This year, however, has been a very good year for grapes. So good, that I thought I might have enough to make a small batch of jelly. So I picked, washed, and sorted them. I figured if I didn't end up with enough juice to make jelly with, we'd at least enjoy some 'organic' homegrown grape juice.
not quite half of my grapes
After washing and sorting out the tart unripe ones, I got out my trusty Ball Blue Book and looked up what was needed to make grape jelly.
Grapes for juicing. Check
OK! Here we go! First, I needed to cook the grapes and extract the juice. How much juice I ended up with would determine if I could continue on to making jelly, or if we were just going to drink some really fresh grape juice.
The grapes were mashed, measured, and put into a sauce pan with a little bit of water (1/2 cup per quart of squished grapes). Then they were simmered on low for a little while.
ready to cook
After they had cooked for the designated amount of time, which was really not very long, only 10 or 15 minutes, I lined my fruit/veggie strainer with a couple of layers of cheese cloth and dumped in the grape mush. That strained for at least a half an hour until all that was left in the strainer was pulp. At that point, I carefully lifted the cheesecloth, twisted it shut, and proceeded to squeeze out any remaining juice by hand. Which was probably a little short sighted of me.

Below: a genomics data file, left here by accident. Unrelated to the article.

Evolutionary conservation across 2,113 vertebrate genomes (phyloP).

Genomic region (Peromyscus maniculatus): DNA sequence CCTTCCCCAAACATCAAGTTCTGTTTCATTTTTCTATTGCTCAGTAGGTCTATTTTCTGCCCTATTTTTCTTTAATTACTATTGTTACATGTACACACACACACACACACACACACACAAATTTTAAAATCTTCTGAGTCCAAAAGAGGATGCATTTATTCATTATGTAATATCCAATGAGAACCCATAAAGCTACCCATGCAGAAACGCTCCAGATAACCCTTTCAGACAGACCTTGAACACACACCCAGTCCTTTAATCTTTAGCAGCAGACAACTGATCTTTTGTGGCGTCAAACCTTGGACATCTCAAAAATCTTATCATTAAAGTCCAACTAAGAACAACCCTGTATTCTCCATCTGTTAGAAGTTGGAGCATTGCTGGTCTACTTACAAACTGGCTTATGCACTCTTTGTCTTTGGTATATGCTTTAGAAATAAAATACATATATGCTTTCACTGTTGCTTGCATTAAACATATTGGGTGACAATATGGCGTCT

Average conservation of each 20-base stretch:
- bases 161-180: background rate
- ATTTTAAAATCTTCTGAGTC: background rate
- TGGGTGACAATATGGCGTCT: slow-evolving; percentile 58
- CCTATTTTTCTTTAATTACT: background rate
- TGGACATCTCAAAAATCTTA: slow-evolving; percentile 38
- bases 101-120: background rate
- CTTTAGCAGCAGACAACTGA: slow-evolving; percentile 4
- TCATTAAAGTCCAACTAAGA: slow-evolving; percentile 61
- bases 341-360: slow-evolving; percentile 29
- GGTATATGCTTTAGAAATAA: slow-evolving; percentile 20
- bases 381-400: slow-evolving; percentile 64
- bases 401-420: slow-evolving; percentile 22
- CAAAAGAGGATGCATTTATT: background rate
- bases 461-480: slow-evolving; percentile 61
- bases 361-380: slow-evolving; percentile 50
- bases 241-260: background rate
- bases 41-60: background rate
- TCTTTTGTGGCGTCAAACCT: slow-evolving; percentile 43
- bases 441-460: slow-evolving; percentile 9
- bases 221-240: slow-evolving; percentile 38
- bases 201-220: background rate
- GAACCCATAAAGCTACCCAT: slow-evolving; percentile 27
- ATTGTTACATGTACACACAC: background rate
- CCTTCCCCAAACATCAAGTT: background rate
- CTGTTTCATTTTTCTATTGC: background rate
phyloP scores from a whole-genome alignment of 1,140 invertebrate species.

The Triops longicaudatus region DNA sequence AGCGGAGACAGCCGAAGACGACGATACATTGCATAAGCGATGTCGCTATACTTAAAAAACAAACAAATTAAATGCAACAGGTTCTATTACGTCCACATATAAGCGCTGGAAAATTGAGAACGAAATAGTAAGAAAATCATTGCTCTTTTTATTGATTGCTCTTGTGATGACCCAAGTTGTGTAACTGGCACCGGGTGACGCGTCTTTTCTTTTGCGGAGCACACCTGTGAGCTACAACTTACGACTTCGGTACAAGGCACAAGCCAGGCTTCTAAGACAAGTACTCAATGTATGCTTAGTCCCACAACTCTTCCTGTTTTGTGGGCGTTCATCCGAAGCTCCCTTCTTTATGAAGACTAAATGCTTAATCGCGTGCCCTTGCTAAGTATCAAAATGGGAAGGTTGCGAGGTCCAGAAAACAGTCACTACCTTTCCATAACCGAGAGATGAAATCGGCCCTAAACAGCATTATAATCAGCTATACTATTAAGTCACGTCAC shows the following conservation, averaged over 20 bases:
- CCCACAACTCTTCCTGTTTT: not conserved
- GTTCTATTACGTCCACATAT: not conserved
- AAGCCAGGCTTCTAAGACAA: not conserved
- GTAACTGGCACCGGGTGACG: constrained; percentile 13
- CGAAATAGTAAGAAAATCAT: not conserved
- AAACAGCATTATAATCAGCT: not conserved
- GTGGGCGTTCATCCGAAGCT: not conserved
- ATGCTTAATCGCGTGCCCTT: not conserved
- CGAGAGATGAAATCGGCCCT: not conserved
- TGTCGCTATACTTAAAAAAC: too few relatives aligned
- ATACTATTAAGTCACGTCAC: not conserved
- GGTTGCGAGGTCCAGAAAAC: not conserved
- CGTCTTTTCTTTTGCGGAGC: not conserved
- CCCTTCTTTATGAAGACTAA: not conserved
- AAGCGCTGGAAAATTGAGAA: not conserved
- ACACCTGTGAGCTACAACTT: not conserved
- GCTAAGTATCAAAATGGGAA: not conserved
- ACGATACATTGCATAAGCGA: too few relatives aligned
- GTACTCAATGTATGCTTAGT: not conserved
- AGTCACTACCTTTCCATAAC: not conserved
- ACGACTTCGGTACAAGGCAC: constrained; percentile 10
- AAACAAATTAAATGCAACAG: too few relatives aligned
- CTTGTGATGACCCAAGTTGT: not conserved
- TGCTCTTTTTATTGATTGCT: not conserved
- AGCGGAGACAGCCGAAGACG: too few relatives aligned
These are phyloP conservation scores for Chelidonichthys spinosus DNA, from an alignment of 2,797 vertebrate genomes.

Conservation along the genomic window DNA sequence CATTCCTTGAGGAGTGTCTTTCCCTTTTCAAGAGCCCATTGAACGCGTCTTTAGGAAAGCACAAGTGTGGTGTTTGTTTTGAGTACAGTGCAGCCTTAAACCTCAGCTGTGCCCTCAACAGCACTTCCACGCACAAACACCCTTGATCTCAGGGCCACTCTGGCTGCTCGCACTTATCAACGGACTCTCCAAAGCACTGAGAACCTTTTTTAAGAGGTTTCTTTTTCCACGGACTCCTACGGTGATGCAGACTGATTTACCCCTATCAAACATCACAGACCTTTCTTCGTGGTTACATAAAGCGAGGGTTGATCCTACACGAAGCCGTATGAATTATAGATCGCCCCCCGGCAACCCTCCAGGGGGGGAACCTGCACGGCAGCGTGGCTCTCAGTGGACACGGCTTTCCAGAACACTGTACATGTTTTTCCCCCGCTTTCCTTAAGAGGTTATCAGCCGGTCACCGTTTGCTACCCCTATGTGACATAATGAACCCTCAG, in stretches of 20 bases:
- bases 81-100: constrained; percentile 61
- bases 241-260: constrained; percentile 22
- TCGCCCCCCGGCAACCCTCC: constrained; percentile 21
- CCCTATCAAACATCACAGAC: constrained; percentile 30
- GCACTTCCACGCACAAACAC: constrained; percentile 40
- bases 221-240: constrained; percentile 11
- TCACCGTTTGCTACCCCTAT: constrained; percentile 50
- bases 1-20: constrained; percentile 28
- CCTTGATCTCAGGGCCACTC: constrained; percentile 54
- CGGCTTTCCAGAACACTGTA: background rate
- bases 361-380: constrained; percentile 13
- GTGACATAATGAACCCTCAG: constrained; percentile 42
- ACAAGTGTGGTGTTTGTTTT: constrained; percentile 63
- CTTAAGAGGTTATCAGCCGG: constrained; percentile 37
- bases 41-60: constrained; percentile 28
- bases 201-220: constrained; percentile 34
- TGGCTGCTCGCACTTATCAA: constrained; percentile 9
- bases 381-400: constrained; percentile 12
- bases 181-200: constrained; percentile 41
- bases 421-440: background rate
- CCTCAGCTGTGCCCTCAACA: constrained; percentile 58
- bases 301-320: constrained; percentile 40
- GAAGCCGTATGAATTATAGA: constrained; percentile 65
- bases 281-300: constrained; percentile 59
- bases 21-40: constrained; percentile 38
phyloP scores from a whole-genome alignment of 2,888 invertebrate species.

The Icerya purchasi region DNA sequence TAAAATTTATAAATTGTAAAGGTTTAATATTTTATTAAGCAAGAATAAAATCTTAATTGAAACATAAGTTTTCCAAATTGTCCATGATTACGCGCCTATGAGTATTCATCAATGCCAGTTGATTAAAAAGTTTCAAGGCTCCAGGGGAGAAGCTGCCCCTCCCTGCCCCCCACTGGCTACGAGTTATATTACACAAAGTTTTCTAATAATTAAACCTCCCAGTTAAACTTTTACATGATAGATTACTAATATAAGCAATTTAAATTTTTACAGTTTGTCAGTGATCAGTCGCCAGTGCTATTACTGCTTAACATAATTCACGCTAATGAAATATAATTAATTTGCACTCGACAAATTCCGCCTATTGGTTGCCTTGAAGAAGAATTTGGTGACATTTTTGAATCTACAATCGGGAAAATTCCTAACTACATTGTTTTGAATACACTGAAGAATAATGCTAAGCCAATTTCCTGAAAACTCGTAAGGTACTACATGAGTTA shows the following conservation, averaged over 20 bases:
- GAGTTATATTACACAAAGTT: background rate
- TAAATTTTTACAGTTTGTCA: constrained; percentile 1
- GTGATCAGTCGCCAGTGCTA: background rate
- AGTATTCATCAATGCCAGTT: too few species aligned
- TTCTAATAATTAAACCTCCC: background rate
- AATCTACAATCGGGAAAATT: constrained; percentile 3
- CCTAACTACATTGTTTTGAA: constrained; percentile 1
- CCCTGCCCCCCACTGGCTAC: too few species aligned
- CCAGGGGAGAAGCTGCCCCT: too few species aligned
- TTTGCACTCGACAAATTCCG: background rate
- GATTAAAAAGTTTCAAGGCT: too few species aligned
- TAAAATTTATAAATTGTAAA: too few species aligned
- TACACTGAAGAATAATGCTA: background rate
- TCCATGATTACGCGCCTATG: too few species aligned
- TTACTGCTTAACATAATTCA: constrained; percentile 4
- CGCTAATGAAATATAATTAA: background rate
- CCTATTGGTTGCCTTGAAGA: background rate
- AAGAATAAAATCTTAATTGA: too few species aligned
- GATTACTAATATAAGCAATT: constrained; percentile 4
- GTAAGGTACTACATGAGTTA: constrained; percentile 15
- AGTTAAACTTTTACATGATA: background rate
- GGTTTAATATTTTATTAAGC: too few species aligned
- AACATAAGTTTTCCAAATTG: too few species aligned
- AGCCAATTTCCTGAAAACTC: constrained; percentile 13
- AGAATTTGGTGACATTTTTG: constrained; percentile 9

Yes, my hands were rather purple. It looked kind of entertaining at first, like the girl in Willy Wonka who turns into a blueberry. However, by the next morning (for church, of course), my hands looked more like they'd been run over by a bus: kind of a mottled purply gray bruised mess. Not the first time I'd gone to church with my hands stained by something or other.
Anyway. . . at this point the directions in my Blue Book said to let the grape juice sit in the fridge for 12-24 hours before proceeding on. So, I did. I poured it into a clean quart canning jar, put a lid on it, and stuck it in the fridge until after church the next day.
When it was time to continue on with the jelly making, because, amazingly, I had been able to extract the exact amount of juice that the small batch recipe called for!!, I poured the juice into one of the pots I typically use when I'm making jams.
From there, it was a typical jam recipe: add pectin, heat to a boil, add sugar, heat back to a rolling boil, time if necessary, and pour into jars leaving 1/4 inch head space. Water bath for the directed time, and voila, jelly!
juice and pectin in the pot, ready to heat
stirring in the sugar
This batch of grape jelly has been a long time coming. Hopefully there will be many more batches in the future. Because it turned out delicious, if I do say so myself (yes, I couldn't resist tasting it. Made a very yummy pb & j for lunch on Monday.)